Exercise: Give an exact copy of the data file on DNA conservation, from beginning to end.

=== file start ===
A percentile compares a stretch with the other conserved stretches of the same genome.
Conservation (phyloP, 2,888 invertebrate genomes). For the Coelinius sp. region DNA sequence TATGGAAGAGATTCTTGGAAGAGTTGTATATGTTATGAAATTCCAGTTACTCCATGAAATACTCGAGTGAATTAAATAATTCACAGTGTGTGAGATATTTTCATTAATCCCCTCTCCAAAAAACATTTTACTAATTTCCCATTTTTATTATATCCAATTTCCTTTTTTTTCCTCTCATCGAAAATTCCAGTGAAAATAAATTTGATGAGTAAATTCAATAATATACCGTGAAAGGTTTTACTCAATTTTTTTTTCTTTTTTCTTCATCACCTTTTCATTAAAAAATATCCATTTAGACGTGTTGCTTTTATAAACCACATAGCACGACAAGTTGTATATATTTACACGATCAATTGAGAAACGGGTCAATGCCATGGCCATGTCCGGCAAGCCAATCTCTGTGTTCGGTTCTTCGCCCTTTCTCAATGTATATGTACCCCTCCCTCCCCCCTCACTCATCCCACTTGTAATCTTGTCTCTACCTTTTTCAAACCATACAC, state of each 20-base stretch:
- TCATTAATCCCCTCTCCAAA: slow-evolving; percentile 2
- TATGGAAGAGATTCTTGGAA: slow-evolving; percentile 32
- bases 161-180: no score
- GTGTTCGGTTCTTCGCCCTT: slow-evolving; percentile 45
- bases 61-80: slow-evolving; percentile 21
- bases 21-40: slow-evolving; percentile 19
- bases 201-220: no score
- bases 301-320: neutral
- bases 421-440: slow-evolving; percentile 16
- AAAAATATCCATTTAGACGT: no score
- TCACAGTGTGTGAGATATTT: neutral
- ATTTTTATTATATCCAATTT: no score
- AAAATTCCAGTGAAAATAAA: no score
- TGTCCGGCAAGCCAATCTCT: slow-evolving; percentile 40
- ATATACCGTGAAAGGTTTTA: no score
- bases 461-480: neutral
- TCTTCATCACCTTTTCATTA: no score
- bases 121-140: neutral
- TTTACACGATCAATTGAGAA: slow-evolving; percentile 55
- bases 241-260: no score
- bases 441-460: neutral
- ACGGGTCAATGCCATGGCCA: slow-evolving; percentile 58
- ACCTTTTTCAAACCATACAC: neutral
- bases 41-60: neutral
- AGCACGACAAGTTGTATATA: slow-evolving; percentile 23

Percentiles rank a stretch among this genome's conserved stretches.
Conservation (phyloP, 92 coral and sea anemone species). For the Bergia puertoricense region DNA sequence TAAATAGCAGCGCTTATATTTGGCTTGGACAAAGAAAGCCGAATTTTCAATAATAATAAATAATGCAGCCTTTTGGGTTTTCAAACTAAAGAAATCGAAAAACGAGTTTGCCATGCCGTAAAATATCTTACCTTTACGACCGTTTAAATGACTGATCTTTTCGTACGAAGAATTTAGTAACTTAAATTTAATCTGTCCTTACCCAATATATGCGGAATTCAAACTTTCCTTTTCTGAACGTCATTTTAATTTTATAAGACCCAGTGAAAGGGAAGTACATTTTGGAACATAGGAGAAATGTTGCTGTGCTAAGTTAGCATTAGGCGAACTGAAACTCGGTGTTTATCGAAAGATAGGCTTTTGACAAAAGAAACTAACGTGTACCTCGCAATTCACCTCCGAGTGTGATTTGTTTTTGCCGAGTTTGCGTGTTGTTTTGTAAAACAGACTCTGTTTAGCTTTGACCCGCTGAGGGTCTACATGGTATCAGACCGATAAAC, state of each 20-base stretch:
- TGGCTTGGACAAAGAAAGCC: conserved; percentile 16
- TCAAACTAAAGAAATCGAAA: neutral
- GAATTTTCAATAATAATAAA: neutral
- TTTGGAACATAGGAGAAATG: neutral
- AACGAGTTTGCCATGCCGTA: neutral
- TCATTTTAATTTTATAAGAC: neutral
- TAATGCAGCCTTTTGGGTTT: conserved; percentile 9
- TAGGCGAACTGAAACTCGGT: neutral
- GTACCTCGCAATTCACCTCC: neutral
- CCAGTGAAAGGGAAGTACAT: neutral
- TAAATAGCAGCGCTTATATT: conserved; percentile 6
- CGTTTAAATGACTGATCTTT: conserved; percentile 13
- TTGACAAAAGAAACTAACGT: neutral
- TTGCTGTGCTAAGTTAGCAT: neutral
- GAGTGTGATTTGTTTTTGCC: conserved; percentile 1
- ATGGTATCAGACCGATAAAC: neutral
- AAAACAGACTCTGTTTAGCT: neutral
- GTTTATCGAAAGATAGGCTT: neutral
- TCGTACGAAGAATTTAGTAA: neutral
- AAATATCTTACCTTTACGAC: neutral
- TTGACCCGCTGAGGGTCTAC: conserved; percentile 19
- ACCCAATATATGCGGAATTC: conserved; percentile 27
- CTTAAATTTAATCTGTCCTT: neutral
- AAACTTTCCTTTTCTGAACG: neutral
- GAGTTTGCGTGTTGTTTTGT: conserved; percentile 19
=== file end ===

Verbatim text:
A percentile compares a stretch with the other conserved stretches of the same genome.
Conservation (phyloP, 2,888 invertebrate genomes). For the Coelinius sp. region DNA sequence TATGGAAGAGATTCTTGGAAGAGTTGTATATGTTATGAAATTCCAGTTACTCCATGAAATACTCGAGTGAATTAAATAATTCACAGTGTGTGAGATATTTTCATTAATCCCCTCTCCAAAAAACATTTTACTAATTTCCCATTTTTATTATATCCAATTTCCTTTTTTTTCCTCTCATCGAAAATTCCAGTGAAAATAAATTTGATGAGTAAATTCAATAATATACCGTGAAAGGTTTTACTCAATTTTTTTTTCTTTTTTCTTCATCACCTTTTCATTAAAAAATATCCATTTAGACGTGTTGCTTTTATAAACCACATAGCACGACAAGTTGTATATATTTACACGATCAATTGAGAAACGGGTCAATGCCATGGCCATGTCCGGCAAGCCAATCTCTGTGTTCGGTTCTTCGCCCTTTCTCAATGTATATGTACCCCTCCCTCCCCCCTCACTCATCCCACTTGTAATCTTGTCTCTACCTTTTTCAAACCATACAC, state of each 20-base stretch:
- TCATTAATCCCCTCTCCAAA: slow-evolving; percentile 2
- TATGGAAGAGATTCTTGGAA: slow-evolving; percentile 32
- bases 161-180: no score
- GTGTTCGGTTCTTCGCCCTT: slow-evolving; percentile 45
- bases 61-80: slow-evolving; percentile 21
- bases 21-40: slow-evolving; percentile 19
- bases 201-220: no score
- bases 301-320: neutral
- bases 421-440: slow-evolving; percentile 16
- AAAAATATCCATTTAGACGT: no score
- TCACAGTGTGTGAGATATTT: neutral
- ATTTTTATTATATCCAATTT: no score
- AAAATTCCAGTGAAAATAAA: no score
- TGTCCGGCAAGCCAATCTCT: slow-evolving; percentile 40
- ATATACCGTGAAAGGTTTTA: no score
- bases 461-480: neutral
- TCTTCATCACCTTTTCATTA: no score
- bases 121-140: neutral
- TTTACACGATCAATTGAGAA: slow-evolving; percentile 55
- bases 241-260: no score
- bases 441-460: neutral
- ACGGGTCAATGCCATGGCCA: slow-evolving; percentile 58
- ACCTTTTTCAAACCATACAC: neutral
- bases 41-60: neutral
- AGCACGACAAGTTGTATATA: slow-evolving; percentile 23

Percentiles rank a stretch among this genome's conserved stretches.
Conservation (phyloP, 92 coral and sea anemone species). For the Bergia puertoricense region DNA sequence TAAATAGCAGCGCTTATATTTGGCTTGGACAAAGAAAGCCGAATTTTCAATAATAATAAATAATGCAGCCTTTTGGGTTTTCAAACTAAAGAAATCGAAAAACGAGTTTGCCATGCCGTAAAATATCTTACCTTTACGACCGTTTAAATGACTGATCTTTTCGTACGAAGAATTTAGTAACTTAAATTTAATCTGTCCTTACCCAATATATGCGGAATTCAAACTTTCCTTTTCTGAACGTCATTTTAATTTTATAAGACCCAGTGAAAGGGAAGTACATTTTGGAACATAGGAGAAATGTTGCTGTGCTAAGTTAGCATTAGGCGAACTGAAACTCGGTGTTTATCGAAAGATAGGCTTTTGACAAAAGAAACTAACGTGTACCTCGCAATTCACCTCCGAGTGTGATTTGTTTTTGCCGAGTTTGCGTGTTGTTTTGTAAAACAGACTCTGTTTAGCTTTGACCCGCTGAGGGTCTACATGGTATCAGACCGATAAAC, state of each 20-base stretch:
- TGGCTTGGACAAAGAAAGCC: conserved; percentile 16
- TCAAACTAAAGAAATCGAAA: neutral
- GAATTTTCAATAATAATAAA: neutral
- TTTGGAACATAGGAGAAATG: neutral
- AACGAGTTTGCCATGCCGTA: neutral
- TCATTTTAATTTTATAAGAC: neutral
- TAATGCAGCCTTTTGGGTTT: conserved; percentile 9
- TAGGCGAACTGAAACTCGGT: neutral
- GTACCTCGCAATTCACCTCC: neutral
- CCAGTGAAAGGGAAGTACAT: neutral
- TAAATAGCAGCGCTTATATT: conserved; percentile 6
- CGTTTAAATGACTGATCTTT: conserved; percentile 13
- TTGACAAAAGAAACTAACGT: neutral
- TTGCTGTGCTAAGTTAGCAT: neutral
- GAGTGTGATTTGTTTTTGCC: conserved; percentile 1
- ATGGTATCAGACCGATAAAC: neutral
- AAAACAGACTCTGTTTAGCT: neutral
- GTTTATCGAAAGATAGGCTT: neutral
- TCGTACGAAGAATTTAGTAA: neutral
- AAATATCTTACCTTTACGAC: neutral
- TTGACCCGCTGAGGGTCTAC: conserved; percentile 19
- ACCCAATATATGCGGAATTC: conserved; percentile 27
- CTTAAATTTAATCTGTCCTT: neutral
- AAACTTTCCTTTTCTGAACG: neutral
- GAGTTTGCGTGTTGTTTTGT: conserved; percentile 19